A business is well defined as any entity or organization that engages in commercial, professional, or occupational activities for profit. Companies can be either for-profit or non-profit entities that function to meet a social objective or further an environmental cause. The activities of a business are conducted in a marketplace and have organizational goals and objectives. A business is also the term used to refer to the totality of the activities performed by a business and the people who perform these activities (its employees).
In addition to these broader definitions, there are also specific legal standards that apply to businesses. Generally, a business is either a sole proprietorship to a partnership, a general partnership, or a corporation. Each of these structures has its own advantages and disadvantages. A sole proprietorship and a partnership are considered pass-through corporations while corporations are considered C corporations. A sole proprietorship has the advantage of being immediately passed through to the next owner, whereas a corporation remains registered with the state throughout the life of the business.
Strategic management is one of the best tools available to businesses that wish to increase their profits. It is often used as a means to describe a set of practices that assist businesses in identifying and establishing their strategic objectives and aligning their activities so that they achieve maximum results. In business, strategic management is essential because it identifies the key processes, products, and/or services that provide the greatest return on investment from a limited budget.
Another area that is commonly referred to when discussing commercial law and intellectual property is the law of trademarks. Trademarks provide a useful tool for businesses to help promote their main product or service. This is primarily because it enables them to separate their brand from those of their competitors. A trademark is also a name, symbol, phrase or design that becomes the exclusive property of the business and will remain so unless it is bought out by another entity. The main article regarding trademarks can be found in theents section.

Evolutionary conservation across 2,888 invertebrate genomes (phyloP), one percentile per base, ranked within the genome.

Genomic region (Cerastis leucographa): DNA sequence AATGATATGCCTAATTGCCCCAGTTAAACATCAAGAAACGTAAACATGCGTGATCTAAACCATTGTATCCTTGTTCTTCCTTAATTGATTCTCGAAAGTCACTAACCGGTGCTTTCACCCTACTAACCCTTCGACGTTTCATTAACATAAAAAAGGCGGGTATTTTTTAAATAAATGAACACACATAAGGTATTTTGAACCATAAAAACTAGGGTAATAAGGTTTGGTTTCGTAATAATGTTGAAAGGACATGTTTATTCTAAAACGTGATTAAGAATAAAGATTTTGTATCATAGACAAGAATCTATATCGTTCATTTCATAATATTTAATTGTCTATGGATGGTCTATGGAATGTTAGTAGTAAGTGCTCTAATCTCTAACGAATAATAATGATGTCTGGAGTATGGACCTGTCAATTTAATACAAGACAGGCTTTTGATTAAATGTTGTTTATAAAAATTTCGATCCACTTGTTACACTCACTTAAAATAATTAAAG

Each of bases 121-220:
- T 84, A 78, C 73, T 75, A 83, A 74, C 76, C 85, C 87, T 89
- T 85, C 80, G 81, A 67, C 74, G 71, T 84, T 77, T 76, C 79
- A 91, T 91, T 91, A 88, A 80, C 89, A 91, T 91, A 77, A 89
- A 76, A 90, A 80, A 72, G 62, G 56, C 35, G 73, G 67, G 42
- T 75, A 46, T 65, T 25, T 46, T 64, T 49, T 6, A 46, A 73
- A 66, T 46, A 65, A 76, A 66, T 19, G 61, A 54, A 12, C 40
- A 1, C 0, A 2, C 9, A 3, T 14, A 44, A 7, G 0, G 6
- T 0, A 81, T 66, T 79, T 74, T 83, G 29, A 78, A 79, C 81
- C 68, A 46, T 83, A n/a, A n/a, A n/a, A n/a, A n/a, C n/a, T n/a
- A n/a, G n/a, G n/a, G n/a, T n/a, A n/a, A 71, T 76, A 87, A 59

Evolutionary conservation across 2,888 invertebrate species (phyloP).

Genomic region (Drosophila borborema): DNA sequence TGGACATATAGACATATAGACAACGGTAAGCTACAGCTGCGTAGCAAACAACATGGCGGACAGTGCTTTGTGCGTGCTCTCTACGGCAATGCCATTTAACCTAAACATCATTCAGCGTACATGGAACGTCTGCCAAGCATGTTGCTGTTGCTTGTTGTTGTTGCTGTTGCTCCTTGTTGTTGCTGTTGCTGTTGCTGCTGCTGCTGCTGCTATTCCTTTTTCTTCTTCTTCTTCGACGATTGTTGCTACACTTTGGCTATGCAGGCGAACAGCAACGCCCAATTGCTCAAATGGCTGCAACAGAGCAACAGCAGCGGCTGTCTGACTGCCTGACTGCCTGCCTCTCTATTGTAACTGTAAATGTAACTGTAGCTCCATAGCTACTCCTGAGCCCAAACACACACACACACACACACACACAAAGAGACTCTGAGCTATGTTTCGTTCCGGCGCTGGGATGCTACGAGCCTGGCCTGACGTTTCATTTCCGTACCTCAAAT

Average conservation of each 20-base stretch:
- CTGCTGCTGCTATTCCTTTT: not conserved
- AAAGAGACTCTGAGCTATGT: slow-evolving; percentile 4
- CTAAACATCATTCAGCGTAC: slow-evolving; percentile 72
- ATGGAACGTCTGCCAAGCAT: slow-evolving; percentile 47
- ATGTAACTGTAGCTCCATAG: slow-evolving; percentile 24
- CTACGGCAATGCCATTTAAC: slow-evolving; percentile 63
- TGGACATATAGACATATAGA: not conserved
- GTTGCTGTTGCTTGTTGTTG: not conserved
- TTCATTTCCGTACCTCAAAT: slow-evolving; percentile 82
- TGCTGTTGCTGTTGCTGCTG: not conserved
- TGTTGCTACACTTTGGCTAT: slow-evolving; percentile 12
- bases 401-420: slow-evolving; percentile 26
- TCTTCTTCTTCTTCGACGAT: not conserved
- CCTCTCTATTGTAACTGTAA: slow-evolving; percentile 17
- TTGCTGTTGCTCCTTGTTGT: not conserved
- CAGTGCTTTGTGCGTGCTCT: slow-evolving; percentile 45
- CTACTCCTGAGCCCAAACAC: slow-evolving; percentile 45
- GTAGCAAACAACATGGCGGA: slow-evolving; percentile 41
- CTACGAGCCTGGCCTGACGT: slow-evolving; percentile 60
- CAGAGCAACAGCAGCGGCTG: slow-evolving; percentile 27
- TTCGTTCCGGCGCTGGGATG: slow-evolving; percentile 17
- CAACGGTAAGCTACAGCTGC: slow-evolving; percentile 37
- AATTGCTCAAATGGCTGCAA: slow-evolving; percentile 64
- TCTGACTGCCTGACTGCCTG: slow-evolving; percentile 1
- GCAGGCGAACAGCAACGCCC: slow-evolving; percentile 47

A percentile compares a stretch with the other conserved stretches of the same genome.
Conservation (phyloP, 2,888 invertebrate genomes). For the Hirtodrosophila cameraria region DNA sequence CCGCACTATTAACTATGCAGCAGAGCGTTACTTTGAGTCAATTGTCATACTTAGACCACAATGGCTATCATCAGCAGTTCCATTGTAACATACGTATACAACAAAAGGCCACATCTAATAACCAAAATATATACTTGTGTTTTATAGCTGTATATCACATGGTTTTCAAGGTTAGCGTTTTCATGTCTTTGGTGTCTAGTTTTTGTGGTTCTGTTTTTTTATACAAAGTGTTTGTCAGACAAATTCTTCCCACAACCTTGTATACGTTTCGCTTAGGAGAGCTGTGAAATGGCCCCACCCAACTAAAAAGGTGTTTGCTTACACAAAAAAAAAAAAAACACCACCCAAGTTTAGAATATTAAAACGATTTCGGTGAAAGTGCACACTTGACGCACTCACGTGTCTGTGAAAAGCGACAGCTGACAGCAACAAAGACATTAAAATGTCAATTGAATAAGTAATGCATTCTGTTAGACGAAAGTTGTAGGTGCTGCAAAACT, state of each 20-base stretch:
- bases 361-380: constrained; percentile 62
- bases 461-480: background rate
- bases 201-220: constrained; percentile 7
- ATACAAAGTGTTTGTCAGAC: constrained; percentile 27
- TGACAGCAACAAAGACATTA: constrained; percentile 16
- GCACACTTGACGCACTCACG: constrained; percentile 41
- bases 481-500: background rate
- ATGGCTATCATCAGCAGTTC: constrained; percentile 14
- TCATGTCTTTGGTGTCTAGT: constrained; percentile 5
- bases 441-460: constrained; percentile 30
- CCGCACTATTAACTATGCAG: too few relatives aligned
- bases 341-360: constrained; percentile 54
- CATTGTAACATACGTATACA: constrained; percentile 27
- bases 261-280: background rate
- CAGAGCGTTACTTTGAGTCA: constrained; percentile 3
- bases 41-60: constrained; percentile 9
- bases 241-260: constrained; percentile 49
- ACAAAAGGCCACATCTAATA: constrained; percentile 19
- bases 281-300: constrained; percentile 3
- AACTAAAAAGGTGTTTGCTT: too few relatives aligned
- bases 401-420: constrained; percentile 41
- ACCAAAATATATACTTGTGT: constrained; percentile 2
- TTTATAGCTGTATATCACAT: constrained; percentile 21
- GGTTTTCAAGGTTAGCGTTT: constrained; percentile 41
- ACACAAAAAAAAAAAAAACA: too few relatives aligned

Corporate taxes are often used as a means to classify businesses. They differ greatly from individual tax liabilities and can be calculated as a percentage of the income of the business. A good example of a corporate tax liability is where the business entity is formed through a process that does not result in a power of sale, such as a bank account. Another common example is where the business entity is established through a partnership. Business income is often taxed as though the business structure were a sole proprietorship.
There are many different types of partnerships. Some examples include general partnerships, limited partnership, limited liability partnership. Some business owners elect to be treated as sole proprietorships while others elect to be treated as partnerships. When using flow-through taxation, a business may only receive payment if all of the partners in the partnership actually receive an income or profit from the business. This type of taxation is often used when there is a partnership where one partner makes significantly more than the other partner and therefore receives the greater amount of payment.